But by the time the panel published its recommendations, Abe had resigned as Prime Minister. His successors were not keen on following these recommendations, and the government never acted upon the report.
Now that he is back in office, Abe is seeking to revive the panel’s work and broaden its mandate to consider other scenarios in which Japan should be, in the view of the panel, authorized to exercise a right to collective self-defense.
In yet another move to strengthen Japan’s military posture, Abe has ordered the review and replacement of Japan’s five-year national defense guidelines adopted in 2010, which called for a gradual reduction in defense spending. Instead, he wants to bolster the country’s military and announced an increase of 40 billion yen ($440 million) in defense spending – the first increase in 11 years.
According to the draft budget proposed on January 27, the defense budget will rise by 0.8%, bringing defense spending on equipment, personnel and operations by Self-Defense Forces to a total of 4.68 trillion yen ($51.7 billion).
“While Japan has been cutting defense spending for the past ten years, other countries in the area have gradually been increasing their budgets. I want to ask for a budget that will make it possible for us to secure a more certain defense system,” explained Japanese Defense Minister Onodera Itsunori, commenting the draft budget. The document will have to be approved by the Diet before it takes effect in April.
In 2012, Japan’s defense budget stood at 4.65 trillion yen, or $53.3 billion, making Japan’s military budget the world’s 6th largest (with 3.6% of global military spending) and one of the largest and most advanced militaries in Asia, in spite of a tacit limit on military spending of 1% of the country’s GDP.
A survey carried out by the Asahi Shimbun newspaper and a University of Tokyo research team shows that a short majority of voters are in favor of revising the constitution, with 45% of voters in favor of allowing Japan to exercise its right to collective self-defense. Further, according to polls, 62% of Japanese voters support the Abe Cabinet, 48% of which because of its policies (notably for his economic strategy to tackle recession). 54% of the respondents indicated they support the government's plan to increase defense spending, against just 33% who do not support it.
In this political context, many citizen’s groups are getting organized to initiate a public debate and raise awareness about the grave consequences Abe’s policies would have on Japan, the regional context and the image Japan has abroad.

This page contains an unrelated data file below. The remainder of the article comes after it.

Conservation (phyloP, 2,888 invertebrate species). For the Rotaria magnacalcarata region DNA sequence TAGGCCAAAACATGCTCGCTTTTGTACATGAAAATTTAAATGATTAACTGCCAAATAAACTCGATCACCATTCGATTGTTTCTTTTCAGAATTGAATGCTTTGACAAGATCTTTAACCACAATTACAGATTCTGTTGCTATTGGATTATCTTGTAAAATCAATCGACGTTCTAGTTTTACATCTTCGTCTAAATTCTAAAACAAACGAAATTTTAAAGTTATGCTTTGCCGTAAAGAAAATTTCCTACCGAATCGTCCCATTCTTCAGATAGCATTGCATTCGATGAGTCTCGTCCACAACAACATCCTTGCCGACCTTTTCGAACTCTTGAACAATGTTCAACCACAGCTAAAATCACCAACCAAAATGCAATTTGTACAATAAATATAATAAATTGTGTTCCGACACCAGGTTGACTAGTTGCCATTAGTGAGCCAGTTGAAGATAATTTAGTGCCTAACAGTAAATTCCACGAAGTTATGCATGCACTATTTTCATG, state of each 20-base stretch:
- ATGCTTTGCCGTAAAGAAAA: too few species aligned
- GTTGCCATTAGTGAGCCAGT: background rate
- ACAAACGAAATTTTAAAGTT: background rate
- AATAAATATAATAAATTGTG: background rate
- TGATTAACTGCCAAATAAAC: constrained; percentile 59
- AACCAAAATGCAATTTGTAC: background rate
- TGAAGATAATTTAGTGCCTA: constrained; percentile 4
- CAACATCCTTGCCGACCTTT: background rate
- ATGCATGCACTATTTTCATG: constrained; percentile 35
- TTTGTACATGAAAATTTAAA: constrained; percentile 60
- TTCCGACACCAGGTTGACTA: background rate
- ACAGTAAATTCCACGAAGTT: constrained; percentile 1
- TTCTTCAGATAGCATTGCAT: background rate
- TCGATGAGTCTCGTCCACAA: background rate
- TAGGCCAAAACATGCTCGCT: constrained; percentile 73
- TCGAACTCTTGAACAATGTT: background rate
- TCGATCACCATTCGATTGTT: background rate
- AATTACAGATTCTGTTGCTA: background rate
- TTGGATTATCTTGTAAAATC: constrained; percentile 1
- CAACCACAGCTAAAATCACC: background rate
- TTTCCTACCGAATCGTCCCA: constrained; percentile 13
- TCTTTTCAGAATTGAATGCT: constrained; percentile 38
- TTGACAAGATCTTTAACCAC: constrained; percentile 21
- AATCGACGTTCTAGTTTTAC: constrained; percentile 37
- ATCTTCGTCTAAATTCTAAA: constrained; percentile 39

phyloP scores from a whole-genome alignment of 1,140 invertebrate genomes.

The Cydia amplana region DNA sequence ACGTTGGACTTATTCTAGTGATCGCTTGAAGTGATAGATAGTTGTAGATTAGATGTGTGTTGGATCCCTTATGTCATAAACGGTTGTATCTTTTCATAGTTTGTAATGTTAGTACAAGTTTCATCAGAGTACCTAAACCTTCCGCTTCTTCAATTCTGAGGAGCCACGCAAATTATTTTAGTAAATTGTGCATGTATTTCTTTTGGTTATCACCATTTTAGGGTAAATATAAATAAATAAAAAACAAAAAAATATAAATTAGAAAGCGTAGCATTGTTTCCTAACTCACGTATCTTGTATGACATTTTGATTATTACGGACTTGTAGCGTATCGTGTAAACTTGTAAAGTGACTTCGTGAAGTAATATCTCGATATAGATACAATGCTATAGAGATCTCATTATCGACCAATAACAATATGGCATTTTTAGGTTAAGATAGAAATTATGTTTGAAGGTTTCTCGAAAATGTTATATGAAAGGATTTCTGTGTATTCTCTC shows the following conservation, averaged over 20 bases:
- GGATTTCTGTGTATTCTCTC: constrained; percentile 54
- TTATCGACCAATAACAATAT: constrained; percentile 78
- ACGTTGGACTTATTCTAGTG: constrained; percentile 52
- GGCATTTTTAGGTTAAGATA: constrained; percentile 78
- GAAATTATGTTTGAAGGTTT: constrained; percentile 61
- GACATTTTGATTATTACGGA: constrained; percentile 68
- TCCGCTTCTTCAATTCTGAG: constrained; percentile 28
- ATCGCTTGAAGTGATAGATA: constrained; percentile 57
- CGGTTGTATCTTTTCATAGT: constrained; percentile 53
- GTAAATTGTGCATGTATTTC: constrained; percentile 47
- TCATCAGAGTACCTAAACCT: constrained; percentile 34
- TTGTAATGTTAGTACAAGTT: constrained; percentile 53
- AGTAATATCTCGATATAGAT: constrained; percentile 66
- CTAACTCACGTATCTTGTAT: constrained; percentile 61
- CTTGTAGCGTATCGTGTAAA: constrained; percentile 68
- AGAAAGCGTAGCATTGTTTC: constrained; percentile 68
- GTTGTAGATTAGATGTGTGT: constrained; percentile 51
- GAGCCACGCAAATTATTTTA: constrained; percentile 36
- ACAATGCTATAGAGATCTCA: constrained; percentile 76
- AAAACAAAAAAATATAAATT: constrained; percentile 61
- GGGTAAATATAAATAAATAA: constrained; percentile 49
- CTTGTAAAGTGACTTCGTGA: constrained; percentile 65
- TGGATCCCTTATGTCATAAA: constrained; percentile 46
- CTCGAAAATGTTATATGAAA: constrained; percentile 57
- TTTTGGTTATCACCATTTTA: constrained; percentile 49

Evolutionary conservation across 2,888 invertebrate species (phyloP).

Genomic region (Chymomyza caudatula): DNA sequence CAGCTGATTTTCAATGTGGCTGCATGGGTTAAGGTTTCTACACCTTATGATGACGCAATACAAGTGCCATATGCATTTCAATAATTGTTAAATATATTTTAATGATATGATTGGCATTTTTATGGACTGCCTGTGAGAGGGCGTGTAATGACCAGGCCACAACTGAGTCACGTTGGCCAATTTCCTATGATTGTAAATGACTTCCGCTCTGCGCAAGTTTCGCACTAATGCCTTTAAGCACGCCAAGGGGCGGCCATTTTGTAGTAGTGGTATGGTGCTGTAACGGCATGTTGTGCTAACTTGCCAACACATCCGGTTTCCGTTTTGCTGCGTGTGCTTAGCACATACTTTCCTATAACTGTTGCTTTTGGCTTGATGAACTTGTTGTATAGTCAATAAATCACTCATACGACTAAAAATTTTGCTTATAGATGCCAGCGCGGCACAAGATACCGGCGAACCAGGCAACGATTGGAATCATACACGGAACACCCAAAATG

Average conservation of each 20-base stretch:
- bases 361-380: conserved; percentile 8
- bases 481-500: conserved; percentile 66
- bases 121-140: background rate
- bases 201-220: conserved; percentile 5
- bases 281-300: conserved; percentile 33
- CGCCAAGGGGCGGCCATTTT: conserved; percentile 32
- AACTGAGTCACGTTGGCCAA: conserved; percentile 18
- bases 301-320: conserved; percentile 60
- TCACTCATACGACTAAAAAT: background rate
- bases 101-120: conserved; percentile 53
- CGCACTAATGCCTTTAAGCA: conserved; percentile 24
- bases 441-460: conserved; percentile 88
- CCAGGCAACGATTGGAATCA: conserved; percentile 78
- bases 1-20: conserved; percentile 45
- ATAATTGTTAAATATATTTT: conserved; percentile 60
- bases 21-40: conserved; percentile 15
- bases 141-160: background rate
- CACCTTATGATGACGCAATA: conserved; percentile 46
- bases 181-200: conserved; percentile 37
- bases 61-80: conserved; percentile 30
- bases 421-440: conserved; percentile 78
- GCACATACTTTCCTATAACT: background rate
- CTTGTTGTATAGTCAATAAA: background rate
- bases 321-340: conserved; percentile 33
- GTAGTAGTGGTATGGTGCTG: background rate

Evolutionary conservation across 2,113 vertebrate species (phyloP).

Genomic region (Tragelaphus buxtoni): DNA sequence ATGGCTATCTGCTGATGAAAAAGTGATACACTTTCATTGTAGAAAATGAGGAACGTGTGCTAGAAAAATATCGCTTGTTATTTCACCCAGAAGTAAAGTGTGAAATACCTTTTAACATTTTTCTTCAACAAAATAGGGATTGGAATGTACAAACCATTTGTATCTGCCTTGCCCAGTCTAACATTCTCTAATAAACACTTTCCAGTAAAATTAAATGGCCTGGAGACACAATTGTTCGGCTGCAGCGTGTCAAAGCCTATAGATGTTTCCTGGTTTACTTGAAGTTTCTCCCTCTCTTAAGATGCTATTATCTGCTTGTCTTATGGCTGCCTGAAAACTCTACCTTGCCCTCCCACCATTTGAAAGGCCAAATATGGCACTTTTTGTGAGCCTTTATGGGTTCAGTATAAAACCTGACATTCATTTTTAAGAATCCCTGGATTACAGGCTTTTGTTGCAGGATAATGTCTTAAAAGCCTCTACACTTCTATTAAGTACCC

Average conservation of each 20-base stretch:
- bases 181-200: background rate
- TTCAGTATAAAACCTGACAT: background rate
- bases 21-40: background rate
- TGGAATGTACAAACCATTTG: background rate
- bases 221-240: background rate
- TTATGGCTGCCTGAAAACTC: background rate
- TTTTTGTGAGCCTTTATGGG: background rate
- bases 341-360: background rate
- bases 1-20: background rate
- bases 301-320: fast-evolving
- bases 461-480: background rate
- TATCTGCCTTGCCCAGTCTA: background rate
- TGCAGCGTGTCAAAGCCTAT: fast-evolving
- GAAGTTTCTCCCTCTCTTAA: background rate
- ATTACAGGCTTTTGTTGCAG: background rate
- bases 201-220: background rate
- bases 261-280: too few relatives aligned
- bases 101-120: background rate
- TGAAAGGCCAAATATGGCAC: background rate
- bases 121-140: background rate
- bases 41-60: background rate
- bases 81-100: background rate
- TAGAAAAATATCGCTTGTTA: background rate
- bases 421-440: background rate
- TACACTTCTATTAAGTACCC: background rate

On January 28, as the new Abe administration was meeting for its first Diet session, a coalition of citizens groups held an event in the Diet building. Diet members, a former president of the Japan Federation of Bar Associations, members of groups such as the Global Article 9 Campaign, the Children and Textbooks Japan Network 21, and other CSO representatives made statements opposing the revision of Article 9, changes in history textbooks that deny the role Japan played during WWII, and other policies being pushed forward by Abe.
With elections in the upper house of parliament scheduled for July 21, key Japanese peace groups, along with a large number of constituencies including religious networks, are coming together to oppose these warmongering policies and mobilize public opinion, attract media coverage and send a strong signal against this trend of militarism.
Several events are being planned, including the Global Day of Action on Military Spending
(GDAMS) on April 15; a major mobilization across Japan (with Tokyo as its epicenter) on May 3 for Constitution Day, with the expected attendance by heads of political parties; a fourth edition of the Asia Inter-religious Conference on Article 9 and Peace in Asia; and last but not least, the holding of an international conference on Article 9 on October 14, 2013 in Osaka.
The Japanese peace movement is, in parallel, reaching out for support from the global peace movement.
In light of the dire political situation in Japan, the Global Article 9 Campaign invites you to renew your support for the campaign and to send messages of support for Japan’s peace constitution and against the government’s trend to nationalism and its path to militarism.
To read more on this topic:
- Japan Today: "Abe vows to change constitution, reestablish 'proud Japan'"
- South China Morning Post: "LDP charter change will return Japan to pre-war authoritarianism, critics warn"
- Asahi Shimbun: "Abe restarts discussions on collective self-defense right"
- New York Times: "Japan Is Weighing Raising Military Spending"
Picture credit: Yuriko Nakao, Reuters
Global Article 9 Campaign · B1, 3-13-1 Takadanobaba · Shinjuku, Tokyo 169-0075